Release Date: Jun 12, 2012
Record label: Warp
Genre(s): Pop/Rock, Alternative/Indie Rock, Indie Rock, Indie Electronic
Few pieces of music can make you feel as though you’re directly caught in the streetlight-singed gleam of a huge, sprawling city at night, where you’re both self-aware and scared shitless. The neon signs of late-night greasy spoon joints and a haze of lights shine with a nauseating glow, somehow resulting in a reflective shimmer that’s beautiful and deceiving all the same. New York City twosome the Hundred In The Hands play meticulously crafted music of alleyways and the cracks in between the concrete, with eerie accounts that span sentiments of redemption, separation, misery, recovery and ultimately waiting for that moment where it all begins again.
Warp Records are back in electropop mode, showing the label’s now as comfortable playing ball with the industry as it is signing pill-fiends who’ll only release on wax. New Yorkers Hundred in the Hands fall somewhere in between: their debut was viewed as insurance by Warp’s die-hards; a unit-shifter that smelt like Crystal Castles, ready to be deployed in case of sales tailed off. That never happened, and the label have now brought Jason Friedman and Eleanor Everdell back for round two.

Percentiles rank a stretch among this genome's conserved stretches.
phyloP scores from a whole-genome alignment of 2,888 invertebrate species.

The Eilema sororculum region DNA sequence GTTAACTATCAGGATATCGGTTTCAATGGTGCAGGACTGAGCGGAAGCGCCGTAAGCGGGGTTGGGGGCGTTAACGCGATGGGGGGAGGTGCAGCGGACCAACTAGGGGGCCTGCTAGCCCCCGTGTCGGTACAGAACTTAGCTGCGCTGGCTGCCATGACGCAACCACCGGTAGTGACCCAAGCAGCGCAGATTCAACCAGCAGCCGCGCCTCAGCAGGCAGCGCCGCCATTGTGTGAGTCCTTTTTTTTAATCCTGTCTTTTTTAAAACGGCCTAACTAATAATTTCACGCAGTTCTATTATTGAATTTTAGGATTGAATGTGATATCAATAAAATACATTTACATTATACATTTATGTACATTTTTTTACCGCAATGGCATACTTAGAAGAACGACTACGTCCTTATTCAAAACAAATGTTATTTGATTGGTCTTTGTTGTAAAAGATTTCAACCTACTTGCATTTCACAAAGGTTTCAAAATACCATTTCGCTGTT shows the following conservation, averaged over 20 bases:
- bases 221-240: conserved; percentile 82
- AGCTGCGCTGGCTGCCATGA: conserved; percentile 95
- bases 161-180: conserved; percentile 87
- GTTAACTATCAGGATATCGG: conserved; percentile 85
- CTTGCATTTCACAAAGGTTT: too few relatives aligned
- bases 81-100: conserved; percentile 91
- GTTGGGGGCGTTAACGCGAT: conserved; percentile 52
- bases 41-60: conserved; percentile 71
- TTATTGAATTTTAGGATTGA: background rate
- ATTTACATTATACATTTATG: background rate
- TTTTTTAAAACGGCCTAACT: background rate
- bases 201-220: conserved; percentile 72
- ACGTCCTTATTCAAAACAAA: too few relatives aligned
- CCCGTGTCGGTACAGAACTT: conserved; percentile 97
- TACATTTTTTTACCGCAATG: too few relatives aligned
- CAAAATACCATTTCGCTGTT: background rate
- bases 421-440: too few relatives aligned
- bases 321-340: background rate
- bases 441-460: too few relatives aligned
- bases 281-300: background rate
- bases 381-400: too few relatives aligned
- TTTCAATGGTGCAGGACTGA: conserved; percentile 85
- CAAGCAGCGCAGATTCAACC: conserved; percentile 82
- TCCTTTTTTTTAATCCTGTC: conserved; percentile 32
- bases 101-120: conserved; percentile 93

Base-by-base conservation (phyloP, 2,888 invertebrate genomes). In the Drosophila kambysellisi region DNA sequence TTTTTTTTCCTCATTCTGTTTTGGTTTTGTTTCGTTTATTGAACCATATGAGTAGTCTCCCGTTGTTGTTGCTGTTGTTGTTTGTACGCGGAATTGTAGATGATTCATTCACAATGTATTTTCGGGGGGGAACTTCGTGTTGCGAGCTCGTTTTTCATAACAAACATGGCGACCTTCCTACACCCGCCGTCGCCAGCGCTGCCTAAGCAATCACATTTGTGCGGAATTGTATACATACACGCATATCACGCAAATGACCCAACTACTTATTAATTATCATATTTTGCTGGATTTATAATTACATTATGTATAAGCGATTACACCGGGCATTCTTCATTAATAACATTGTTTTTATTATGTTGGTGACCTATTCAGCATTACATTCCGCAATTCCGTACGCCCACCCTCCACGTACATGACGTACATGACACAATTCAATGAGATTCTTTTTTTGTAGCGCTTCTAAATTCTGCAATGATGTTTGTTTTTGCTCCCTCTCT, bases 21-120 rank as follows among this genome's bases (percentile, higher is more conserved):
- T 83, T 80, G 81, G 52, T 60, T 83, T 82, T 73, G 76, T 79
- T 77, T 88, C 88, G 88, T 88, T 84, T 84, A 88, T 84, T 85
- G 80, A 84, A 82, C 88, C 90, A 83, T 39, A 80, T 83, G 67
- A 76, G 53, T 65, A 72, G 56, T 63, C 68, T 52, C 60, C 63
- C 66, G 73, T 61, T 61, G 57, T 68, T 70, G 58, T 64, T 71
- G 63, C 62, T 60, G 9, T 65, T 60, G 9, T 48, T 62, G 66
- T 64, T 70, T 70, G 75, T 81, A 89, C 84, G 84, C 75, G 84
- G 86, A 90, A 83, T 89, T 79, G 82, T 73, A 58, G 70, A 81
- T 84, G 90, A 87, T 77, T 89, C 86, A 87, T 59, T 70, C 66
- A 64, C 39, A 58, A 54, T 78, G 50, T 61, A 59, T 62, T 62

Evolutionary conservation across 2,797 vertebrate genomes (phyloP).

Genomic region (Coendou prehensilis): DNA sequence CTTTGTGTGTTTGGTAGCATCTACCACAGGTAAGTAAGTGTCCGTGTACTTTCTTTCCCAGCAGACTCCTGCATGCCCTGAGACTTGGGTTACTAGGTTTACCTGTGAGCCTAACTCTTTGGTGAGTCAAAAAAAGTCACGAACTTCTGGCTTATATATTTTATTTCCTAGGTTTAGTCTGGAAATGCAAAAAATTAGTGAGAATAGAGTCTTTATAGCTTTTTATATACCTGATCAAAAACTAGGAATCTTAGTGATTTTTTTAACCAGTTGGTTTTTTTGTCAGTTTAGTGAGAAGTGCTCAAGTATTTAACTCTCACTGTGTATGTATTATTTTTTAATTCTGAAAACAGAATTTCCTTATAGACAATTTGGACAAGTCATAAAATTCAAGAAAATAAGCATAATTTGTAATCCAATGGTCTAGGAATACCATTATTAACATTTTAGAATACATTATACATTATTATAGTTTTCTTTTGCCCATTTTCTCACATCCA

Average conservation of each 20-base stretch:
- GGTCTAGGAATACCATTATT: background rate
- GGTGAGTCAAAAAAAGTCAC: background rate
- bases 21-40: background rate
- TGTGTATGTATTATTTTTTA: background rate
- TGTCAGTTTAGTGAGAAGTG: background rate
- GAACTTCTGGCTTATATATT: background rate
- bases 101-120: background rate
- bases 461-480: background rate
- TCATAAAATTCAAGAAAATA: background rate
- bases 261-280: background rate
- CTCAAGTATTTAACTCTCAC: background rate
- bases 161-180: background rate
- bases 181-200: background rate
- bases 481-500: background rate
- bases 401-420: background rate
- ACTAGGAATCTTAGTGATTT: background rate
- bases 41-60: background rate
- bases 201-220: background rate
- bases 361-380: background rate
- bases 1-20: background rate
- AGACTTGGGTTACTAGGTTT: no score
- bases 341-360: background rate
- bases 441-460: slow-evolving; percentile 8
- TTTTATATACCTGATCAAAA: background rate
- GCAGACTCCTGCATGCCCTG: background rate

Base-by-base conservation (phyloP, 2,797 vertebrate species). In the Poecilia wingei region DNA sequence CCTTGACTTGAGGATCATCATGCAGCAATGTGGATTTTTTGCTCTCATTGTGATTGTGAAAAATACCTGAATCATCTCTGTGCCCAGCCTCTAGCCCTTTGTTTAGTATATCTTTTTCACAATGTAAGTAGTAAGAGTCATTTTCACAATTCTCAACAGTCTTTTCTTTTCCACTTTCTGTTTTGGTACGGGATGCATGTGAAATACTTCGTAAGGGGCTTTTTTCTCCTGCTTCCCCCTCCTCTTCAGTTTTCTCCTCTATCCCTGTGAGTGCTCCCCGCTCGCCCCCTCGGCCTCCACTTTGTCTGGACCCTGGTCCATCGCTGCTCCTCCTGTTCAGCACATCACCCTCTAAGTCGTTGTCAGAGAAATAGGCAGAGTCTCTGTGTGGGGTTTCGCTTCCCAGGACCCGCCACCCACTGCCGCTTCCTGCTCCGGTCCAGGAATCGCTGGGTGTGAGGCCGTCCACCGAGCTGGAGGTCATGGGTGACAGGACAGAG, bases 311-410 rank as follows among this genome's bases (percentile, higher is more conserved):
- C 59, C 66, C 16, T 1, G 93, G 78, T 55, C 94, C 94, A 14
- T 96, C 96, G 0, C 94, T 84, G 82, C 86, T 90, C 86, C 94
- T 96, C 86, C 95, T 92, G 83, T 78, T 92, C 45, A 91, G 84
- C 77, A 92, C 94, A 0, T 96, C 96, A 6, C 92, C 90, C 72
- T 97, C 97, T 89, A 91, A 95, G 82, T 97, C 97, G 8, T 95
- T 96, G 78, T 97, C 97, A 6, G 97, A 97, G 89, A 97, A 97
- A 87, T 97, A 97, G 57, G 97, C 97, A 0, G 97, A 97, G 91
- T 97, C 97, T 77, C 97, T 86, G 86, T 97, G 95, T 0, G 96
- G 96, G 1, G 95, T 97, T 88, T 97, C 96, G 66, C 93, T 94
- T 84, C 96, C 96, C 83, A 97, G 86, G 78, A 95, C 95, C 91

Red Night finds the Hundred in the Hands moving in a subtler, more expansive direction than the hard-edged electro-rock of their self-titled debut. While many groups would find such a change challenging, it actually suits THITH's strengths far better than their first full-length did. Their previous rock trappings are by and large gone, and when they do appear -- as on the dramatic opening track, "Empty Stations" -- they're tempered with a more sophisticated aesthetic that makes them part of the whole rather than the focus.
Ignore that date an inch or so above this thing, throw on Red Night, and ask yourself, "what year is this?" Do you want it to be 1999? You could do a lot worse-- Timbaland was at his creative peak, the strength of America's economy could be demonstrated by Memphis Bleek going gold, and you'll get to hear The Soft Bulletin for the first time again. Maybe you weighed 20 pounds less, too. Heady times, all around.
New York, post-punk. Dark, sweaty rooms. Electropop. New wave. The Hundred in the Hands’ self-titled full-length debut represents all those things associated with the de facto capital of the music world, as if the preceding decade had been building precisely towards that moment. Yet something ….
Occasionally baffling, frequently beautiful, UK label Warp can boast a seriously enviable canon. That canon is dutifully occupied by Brooklyn, NY's the Hundred in the Hands. Bound to appeal to those who find Radiohead's most obscure work too accessible, second LP Red Night (helmed by UK pop producer Richard X) is a foot-moving triumph of ennui, minor chords and warped FX.
The hype that surrounded Brooklyn duo Hundred In The Hands’ 2010 debut was, if you were to evaluate the band based on this second release, ‘Red Night’, slightly misplaced. Starting off with the excellent ‘Empty Stations’, the standout track amongst the album’s ten, those initial comparisons to hometown peers Sleigh Bells would appear well justified. On the face of it the two bands share a similar approach to their music - generally incredibly loud though rarely in the aggressive sense.